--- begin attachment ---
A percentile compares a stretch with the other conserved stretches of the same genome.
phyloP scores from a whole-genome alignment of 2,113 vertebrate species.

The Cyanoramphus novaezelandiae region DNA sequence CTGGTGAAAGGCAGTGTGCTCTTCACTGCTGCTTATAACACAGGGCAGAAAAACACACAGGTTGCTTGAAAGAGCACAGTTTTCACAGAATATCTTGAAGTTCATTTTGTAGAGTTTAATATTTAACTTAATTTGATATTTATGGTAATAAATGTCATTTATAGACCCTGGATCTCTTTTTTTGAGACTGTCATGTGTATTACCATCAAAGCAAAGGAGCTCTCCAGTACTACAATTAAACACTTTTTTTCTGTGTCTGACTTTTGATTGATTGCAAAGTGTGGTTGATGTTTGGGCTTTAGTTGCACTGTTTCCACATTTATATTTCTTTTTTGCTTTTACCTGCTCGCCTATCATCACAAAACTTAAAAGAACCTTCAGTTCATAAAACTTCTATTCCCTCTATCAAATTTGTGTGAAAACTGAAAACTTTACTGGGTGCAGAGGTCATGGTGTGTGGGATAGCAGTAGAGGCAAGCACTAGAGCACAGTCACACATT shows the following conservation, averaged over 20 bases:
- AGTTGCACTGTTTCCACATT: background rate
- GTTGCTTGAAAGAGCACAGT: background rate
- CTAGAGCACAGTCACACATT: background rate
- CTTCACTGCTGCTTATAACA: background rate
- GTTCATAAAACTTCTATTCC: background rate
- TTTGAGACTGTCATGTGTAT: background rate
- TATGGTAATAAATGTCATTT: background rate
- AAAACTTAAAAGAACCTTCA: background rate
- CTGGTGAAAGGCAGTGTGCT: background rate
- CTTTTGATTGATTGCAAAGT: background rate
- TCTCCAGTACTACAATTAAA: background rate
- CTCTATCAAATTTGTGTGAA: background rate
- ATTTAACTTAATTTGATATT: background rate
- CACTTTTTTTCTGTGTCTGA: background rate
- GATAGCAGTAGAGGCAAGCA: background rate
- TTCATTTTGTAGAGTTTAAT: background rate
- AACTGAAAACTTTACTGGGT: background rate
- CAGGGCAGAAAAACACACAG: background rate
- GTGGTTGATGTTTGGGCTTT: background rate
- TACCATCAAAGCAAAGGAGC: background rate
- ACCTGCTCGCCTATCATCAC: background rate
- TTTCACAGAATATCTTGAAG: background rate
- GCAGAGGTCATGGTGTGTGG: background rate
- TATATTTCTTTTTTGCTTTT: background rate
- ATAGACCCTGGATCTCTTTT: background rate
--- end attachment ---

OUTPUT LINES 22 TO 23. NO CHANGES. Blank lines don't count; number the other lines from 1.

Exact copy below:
- GTGGTTGATGTTTGGGCTTT: background rate
- TACCATCAAAGCAAAGGAGC: background rate